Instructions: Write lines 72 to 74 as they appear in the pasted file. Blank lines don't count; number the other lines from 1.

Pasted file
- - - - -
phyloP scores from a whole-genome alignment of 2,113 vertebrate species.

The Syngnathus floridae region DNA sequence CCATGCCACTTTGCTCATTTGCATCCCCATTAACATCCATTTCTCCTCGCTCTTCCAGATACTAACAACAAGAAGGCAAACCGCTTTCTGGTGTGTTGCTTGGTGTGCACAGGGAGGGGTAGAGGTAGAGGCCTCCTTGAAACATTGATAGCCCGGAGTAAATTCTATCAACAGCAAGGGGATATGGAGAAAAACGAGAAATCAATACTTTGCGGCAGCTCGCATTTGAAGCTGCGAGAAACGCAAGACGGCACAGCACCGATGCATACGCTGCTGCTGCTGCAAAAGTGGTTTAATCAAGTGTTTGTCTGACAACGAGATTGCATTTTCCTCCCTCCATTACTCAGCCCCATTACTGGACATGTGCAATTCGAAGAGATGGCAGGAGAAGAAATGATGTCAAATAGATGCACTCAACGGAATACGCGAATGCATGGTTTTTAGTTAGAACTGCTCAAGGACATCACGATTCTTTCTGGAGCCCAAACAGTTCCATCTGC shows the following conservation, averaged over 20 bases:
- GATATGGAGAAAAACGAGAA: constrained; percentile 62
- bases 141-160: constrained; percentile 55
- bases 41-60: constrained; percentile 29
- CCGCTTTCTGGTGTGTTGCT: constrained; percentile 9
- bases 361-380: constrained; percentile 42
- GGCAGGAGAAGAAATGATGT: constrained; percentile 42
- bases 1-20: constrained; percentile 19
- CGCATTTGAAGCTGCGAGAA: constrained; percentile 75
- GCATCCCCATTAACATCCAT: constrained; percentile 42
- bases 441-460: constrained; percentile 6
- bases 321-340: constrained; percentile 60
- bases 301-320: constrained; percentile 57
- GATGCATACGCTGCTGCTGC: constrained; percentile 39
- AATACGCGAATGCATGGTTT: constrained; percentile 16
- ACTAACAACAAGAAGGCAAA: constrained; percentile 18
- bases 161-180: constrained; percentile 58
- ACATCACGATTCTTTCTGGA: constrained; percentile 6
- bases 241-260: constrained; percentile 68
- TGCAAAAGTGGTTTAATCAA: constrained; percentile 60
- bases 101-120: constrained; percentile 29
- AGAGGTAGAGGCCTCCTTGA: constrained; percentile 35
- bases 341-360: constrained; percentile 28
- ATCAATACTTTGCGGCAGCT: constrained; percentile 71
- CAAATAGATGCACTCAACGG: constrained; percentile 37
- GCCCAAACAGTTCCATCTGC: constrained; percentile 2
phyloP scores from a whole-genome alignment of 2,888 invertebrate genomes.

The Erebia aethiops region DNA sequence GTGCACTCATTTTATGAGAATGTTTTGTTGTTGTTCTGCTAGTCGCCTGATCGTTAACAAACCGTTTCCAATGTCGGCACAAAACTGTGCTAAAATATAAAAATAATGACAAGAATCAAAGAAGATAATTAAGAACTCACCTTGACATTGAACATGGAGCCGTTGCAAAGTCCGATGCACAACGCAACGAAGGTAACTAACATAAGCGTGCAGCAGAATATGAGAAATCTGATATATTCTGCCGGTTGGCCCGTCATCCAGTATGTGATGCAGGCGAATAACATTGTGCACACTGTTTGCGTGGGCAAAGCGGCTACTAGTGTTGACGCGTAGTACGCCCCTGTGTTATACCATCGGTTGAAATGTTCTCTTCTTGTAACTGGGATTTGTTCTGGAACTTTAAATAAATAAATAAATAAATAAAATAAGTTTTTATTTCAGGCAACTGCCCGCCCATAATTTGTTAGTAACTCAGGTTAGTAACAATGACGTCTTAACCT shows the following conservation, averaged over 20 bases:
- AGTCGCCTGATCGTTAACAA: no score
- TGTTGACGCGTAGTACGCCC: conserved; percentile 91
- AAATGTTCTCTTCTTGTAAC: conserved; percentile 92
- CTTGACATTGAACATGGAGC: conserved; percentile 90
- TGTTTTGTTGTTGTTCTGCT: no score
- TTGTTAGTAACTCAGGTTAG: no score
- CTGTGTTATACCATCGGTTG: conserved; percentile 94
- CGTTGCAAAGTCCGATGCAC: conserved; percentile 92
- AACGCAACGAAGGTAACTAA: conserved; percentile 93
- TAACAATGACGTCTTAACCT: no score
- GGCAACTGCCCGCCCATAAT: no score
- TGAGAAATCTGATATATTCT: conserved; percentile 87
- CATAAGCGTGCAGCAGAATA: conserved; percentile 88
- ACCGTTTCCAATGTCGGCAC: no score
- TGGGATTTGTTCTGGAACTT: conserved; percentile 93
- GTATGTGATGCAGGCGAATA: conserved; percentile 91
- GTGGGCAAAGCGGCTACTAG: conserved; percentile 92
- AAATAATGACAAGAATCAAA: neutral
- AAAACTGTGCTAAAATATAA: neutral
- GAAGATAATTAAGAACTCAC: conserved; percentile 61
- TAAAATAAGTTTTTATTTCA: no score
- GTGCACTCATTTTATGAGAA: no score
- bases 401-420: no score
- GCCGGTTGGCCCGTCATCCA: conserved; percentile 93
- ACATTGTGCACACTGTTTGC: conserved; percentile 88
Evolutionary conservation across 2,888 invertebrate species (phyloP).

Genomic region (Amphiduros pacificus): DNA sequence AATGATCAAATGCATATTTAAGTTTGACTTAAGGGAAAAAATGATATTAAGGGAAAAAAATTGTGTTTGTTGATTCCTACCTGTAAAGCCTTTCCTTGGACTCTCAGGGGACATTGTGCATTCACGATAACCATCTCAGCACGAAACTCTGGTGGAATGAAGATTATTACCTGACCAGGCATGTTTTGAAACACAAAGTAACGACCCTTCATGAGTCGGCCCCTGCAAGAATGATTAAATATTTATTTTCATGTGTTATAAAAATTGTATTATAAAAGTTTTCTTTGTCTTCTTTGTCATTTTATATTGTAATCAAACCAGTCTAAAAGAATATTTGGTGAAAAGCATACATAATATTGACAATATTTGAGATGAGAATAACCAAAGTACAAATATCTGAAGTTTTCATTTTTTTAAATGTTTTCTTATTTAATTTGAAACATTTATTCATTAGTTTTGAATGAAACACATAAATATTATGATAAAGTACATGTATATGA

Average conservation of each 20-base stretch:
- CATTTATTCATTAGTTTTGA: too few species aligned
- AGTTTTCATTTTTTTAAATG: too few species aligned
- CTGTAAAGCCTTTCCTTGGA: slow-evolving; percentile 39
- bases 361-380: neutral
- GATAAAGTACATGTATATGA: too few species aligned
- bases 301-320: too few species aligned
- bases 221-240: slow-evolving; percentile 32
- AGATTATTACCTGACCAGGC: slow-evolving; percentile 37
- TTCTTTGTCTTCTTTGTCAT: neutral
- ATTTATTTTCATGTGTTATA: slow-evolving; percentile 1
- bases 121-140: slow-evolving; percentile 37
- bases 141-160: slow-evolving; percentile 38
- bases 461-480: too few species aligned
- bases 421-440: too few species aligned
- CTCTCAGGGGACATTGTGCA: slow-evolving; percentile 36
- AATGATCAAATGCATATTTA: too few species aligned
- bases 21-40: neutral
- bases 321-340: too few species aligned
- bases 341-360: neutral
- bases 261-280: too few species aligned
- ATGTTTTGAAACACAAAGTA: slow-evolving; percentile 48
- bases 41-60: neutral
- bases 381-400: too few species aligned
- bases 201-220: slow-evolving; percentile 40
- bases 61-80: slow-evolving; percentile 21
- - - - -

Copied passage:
- CTCTCAGGGGACATTGTGCA: slow-evolving; percentile 36
- AATGATCAAATGCATATTTA: too few species aligned
- bases 21-40: neutral